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Health Information For Parents
When growing kids don’t gain weight as they should, it is called “failure to thrive.”
Failure to thrive is not a disease or disorder itself. Rather, it’s a sign that a child is undernourished. In general, kids who fail to thrive are not getting enough calories to grow and gain weight in a healthy way. When kids can’t gain weight, they also often may not grow as tall as they should.
Kids need to get enough calories to learn and develop well. So kids with failure to thrive might start to walk and talk later than other kids, and can have trouble learning in school.
Different things can cause failure to thrive, including:
Sometimes a mix of things leads to failure to thrive. For instance, if a baby has severe GER and is reluctant to eat, feeding times can be stressful. The baby may be upset and frustrated, and the caregiver might not be able to get the baby to eat enough.
Other times, doctors aren’t sure exactly what causes the problem.
Many babies and kids go through brief periods when they don’t gain as much weight as expected. But if a child continues to not gain enough weight or loses weight, doctors try to find out why.
They’ll ask for a child’s health history, including a feeding history. This helps them see if underfeeding, household stresses, or feeding problems might be causing the problem. A dietitian or other health care professional also may track the calories in a child’s diet to make sure the child is getting enough.
Doctors measure a child’s weight, length, and head circumference at each well-child checkup and put the results on a growth chart. Children may have failure to thrive if they weigh less than most kids their age or aren’t gaining weight as quickly as they should.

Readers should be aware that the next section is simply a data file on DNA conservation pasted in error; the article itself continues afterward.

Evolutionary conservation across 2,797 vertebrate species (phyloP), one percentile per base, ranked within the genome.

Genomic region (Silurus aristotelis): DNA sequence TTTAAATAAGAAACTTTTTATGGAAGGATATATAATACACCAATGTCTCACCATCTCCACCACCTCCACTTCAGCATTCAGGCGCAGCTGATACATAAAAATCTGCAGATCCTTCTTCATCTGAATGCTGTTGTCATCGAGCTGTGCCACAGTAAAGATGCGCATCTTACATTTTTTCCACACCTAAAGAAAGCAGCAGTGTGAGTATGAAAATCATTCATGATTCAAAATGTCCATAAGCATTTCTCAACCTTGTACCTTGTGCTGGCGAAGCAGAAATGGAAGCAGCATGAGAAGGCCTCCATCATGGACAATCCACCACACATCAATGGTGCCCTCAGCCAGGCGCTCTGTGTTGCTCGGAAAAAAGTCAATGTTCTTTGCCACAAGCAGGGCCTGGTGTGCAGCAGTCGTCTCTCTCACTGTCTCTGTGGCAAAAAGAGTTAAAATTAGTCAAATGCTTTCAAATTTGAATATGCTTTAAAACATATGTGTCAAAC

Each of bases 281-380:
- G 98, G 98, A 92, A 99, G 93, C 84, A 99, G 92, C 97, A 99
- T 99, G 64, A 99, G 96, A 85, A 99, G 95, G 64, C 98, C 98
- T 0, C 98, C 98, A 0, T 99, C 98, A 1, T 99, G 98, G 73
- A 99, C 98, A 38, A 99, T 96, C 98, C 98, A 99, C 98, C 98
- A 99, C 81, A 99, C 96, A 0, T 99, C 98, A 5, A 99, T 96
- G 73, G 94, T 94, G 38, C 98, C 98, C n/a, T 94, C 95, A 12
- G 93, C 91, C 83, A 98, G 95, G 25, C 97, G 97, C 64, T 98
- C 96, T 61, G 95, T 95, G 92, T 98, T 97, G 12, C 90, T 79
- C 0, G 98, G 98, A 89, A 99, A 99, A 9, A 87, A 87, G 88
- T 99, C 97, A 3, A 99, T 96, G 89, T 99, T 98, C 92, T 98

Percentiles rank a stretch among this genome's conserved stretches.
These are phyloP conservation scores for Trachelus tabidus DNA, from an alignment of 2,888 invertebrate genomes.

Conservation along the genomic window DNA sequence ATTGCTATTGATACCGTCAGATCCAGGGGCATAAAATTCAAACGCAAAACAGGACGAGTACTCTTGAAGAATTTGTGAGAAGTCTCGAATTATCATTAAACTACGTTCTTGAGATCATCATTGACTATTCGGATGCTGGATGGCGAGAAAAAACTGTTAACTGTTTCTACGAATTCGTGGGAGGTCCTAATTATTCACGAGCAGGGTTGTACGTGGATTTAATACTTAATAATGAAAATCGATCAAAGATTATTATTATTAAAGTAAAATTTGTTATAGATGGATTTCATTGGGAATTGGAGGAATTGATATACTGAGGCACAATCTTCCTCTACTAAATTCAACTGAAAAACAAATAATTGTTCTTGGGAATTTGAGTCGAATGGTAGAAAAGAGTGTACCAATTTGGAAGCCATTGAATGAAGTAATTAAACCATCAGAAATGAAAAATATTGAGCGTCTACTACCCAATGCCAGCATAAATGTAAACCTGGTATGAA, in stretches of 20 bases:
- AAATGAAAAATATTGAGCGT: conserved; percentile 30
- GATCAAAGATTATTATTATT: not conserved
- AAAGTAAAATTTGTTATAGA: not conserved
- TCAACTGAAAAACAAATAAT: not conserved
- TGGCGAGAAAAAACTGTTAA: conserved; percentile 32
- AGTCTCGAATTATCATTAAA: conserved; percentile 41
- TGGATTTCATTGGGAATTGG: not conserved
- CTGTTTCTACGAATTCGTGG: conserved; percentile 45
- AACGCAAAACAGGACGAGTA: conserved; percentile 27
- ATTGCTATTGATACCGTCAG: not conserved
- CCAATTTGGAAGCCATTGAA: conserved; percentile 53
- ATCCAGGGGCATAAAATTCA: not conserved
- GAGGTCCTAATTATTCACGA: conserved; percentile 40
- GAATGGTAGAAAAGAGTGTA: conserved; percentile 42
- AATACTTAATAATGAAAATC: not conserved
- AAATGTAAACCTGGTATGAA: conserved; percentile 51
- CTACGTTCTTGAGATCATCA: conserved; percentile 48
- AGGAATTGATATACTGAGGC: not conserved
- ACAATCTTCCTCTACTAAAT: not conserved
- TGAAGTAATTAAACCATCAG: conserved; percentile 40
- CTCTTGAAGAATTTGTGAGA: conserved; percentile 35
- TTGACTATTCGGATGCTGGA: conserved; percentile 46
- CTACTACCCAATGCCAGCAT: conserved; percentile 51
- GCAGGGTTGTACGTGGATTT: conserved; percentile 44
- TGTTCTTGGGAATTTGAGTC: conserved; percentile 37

Doctors might order tests (such as blood tests or urine tests) to check for medical problems that could affect a child’s weight and growth.
Treating kids who fail to thrive involves making sure they get the calories needed to grow. The care team also will address any causes for poor weight gain they find. A child’s care team may include:
Usually, kids who have failure to thrive can be treated at home. They’ll also have regular doctor visits to check on weight gain. Doctors often recommend high-calorie foods and, for babies, a high-calorie formula.
Doctors also might recommend:
Weight gain takes time, so it might be several months before a child is back in the normal range.
Some children with failure to thrive might need care in a hospital. They’ll be fed and watched around the clock for several days (or longer) until they gain some weight. After leaving the hospital, the child will continue treatment at home.
It can be hard to learn that your child has failure to thrive. No matter what’s causing it, there are ways to help and support your child. You can:
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“What’s the right weight for my child?” is one of the most common questions parents have. It seems like a simple one, but it’s not always easy to answer.
Good nutrition and a balanced diet help kids grow up healthy. Here’s how to improve nutrition and encourage smart eating habits.
Doctors use body mass index (BMI) measurements to assess a child’s physical growth in relation to other kids the same age. Here’s how to calculate BMI and understand what the numbers mean.
From the moment parents greet their newborn, they watch the baby’s progress eagerly. But how can they tell if their child is growing properly?
Doctors use growth charts to figure out whether kids’ height and weight measurements are “normal” and whether they’re developing on track. Here are some facts about growth charts.
Note: All information is for educational purposes only. For specific medical advice, diagnoses, and treatment, consult your doctor.
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